And Crispin Crispian shall ne’er go by, from this day to the ending of the world, but we in it shall be remember’d. We few, we happy few, we band of brothers.
~ King Henry V, Henry V
Shakespeare’s histories are rarely taught today, even in university level courses. As high school students, many have had to read A Midsummer Night’s Dream, Romeo and Juliet, Hamlet, or even Macbeth. Of the histories, Richard III is the one I have most often seen studied at the college level, though the tragedies Anthony and Cleopatra and Julius Caesar are taught more frequently. It is usually not from Shakespeare’s histories that we most often hear his work quoted. Phrases like “A rose by any other name…”, “Out, damned spot, out I say!”, and “Now is the winter of our discontent…” have slipped into the public consciousness in ways Shakespeare could not have foreseen.
But there is one history penned by the bard that does receive its fair share of quotation, though I doubt whether many are aware of the quotes’ origins. Sherlock Holmes and John Watson were apt to say “And upon this charge cry ‘God for Harry, England, and Saint George!’” when setting out on a case. The St. Crispin Day speech is one of the most famous in Shakespeare’s cannon, and with good reason. Even those unfamiliar with the speech itself are likely to have heard the phrase, “We few, we happy few, we band of brothers.” Henry V, the play which chronicles the ascension of Prince Hal to the throne of England and his war with France, is actually my favorite of Shakespeare’s plays, followed closely by Coriolanus.
I have been alive for a little over twenty-three years old now; for thirteen of those years my country has been at war in one part of the world or another. My father, grandfather, godmother, and other relatives have and do serve with various branches of the United States military. The military and war have been part of my life for as long as I can remember, and the experiences I’ve had with both institutions have understandably shaped me and my view of the world. Perhaps this is why Henry V appeals to me so much. The majority of the play takes place during King Henry’s war in France, and the way Shakespeare presents this conflict is rather singular. Instead of showing us the war through King Henry’s eyes exclusively, the audience gets to see the conflict through the eyes of every kind of person involved – the nobleman hoping to distinguish himself in battle, the lifelong soldier who seen too much death, but could stand to see a little more, the new recruit from the lowest of social classes who’s only interest is in making a buck, the young boy who dreams of valor, and the women hoping for their men’s safe return.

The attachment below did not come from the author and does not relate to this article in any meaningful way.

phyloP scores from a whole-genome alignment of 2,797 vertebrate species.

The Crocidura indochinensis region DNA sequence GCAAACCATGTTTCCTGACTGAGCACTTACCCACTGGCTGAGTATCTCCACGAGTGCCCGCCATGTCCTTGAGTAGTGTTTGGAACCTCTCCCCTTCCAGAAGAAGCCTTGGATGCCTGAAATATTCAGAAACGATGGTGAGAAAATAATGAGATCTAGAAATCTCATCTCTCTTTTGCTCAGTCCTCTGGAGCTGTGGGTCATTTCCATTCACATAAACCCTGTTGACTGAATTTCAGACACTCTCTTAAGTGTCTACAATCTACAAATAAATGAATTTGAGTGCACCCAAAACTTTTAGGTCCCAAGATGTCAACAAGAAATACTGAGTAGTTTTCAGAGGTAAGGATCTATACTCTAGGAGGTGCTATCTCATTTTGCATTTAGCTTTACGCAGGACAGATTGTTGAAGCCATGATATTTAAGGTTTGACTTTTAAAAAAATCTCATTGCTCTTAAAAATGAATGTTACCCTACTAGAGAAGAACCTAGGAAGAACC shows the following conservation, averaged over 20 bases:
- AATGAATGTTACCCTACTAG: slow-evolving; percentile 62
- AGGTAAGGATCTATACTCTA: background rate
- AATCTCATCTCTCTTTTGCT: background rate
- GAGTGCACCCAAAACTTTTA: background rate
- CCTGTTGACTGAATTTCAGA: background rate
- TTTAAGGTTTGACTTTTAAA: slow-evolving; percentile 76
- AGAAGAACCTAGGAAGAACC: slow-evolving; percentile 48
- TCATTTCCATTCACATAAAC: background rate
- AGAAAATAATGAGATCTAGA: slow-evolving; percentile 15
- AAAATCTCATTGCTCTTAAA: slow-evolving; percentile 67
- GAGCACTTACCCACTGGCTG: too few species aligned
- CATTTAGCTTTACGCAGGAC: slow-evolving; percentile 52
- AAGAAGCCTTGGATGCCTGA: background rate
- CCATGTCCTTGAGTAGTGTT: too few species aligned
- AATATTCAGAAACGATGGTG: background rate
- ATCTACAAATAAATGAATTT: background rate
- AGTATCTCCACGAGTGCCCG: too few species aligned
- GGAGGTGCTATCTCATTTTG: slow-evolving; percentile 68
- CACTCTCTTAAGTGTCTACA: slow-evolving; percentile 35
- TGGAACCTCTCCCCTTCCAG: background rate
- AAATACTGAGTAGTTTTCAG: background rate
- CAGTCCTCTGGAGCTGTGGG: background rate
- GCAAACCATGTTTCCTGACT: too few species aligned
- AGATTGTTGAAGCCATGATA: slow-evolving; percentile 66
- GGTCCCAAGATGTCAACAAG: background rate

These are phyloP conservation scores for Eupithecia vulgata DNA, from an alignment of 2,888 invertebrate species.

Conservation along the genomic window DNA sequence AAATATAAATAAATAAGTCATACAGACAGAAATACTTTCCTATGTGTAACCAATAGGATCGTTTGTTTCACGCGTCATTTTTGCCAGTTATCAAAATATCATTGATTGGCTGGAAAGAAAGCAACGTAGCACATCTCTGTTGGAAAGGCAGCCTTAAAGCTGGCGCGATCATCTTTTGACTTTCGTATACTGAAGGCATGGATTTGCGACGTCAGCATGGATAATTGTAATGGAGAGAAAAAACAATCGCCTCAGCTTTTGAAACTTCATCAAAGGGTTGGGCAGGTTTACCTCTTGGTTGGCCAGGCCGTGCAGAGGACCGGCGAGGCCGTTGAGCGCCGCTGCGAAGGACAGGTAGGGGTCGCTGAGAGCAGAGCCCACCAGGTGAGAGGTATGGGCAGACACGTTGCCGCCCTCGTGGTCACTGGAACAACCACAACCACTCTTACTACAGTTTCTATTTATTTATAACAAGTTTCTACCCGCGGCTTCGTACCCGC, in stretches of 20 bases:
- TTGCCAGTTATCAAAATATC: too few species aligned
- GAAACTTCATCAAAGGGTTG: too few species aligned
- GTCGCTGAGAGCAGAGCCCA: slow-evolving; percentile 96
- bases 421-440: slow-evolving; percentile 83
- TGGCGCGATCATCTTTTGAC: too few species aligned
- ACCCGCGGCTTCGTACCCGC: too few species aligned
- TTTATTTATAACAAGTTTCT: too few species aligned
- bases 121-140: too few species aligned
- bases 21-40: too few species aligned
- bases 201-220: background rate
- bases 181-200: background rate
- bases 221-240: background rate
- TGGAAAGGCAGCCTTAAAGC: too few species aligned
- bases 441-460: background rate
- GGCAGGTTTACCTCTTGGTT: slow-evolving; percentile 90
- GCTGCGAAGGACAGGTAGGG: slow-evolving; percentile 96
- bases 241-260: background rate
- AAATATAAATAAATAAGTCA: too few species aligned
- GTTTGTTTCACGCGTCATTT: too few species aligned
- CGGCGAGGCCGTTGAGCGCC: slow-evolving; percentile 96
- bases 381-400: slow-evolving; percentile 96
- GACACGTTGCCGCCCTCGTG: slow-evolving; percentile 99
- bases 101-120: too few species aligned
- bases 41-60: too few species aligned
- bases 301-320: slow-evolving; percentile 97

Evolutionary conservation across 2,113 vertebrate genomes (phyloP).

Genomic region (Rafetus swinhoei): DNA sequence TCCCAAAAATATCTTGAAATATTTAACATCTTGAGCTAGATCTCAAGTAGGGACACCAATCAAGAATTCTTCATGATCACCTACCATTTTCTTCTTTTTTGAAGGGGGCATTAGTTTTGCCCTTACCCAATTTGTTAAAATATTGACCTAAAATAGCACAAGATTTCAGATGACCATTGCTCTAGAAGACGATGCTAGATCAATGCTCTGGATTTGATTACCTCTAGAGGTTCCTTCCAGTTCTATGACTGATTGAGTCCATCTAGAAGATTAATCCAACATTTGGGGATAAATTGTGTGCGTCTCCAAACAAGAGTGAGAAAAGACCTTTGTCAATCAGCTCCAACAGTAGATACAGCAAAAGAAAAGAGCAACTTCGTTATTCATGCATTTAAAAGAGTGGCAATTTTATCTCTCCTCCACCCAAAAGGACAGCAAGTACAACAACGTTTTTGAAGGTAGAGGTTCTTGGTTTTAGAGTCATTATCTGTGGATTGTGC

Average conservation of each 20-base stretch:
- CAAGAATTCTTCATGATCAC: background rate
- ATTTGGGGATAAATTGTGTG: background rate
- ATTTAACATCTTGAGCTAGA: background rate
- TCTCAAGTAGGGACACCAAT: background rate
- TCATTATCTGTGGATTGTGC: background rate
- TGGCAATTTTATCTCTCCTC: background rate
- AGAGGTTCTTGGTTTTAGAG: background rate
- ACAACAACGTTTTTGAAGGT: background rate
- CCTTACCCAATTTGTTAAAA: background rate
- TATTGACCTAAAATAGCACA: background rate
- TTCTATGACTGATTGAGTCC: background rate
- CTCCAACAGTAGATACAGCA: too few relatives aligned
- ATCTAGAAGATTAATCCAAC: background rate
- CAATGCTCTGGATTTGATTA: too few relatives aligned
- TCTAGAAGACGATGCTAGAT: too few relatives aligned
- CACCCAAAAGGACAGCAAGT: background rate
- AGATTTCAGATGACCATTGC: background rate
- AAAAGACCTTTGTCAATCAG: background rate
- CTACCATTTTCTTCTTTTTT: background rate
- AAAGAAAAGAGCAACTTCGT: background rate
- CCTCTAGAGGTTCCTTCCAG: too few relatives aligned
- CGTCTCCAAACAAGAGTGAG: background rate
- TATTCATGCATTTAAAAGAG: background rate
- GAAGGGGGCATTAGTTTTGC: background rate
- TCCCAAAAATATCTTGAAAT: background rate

War, no matter how you feel about it, is complicated. It always has been, and since I don’t see the human race giving up violent conflict in the foreseeable future, it always will be. It’s brutal, horrific, and takes lives that surely could have been put to better use in peacetime. But it is also the sight of some of history’s greatest acts of heroism; even acts of remarkable kindness and compassion. Wars may be fought between countries and factions, but they are fought by men and women. And no two people will have the same experience of it.
As a writer, or any creative individual, it’s important to remember that any large event, such as war, or natural disaster, or even something positive, like a citywide celebration, will be perceived differently by individual characters and entities. There is no blanket statement or description that will fit such a scene, and it is almost disrespectful to try to fit one to it. If you really want to convey an experience like war, take a page from Shakespeare’s book of tricks and try to convey to your audience as many different perceptions of the event as you can.
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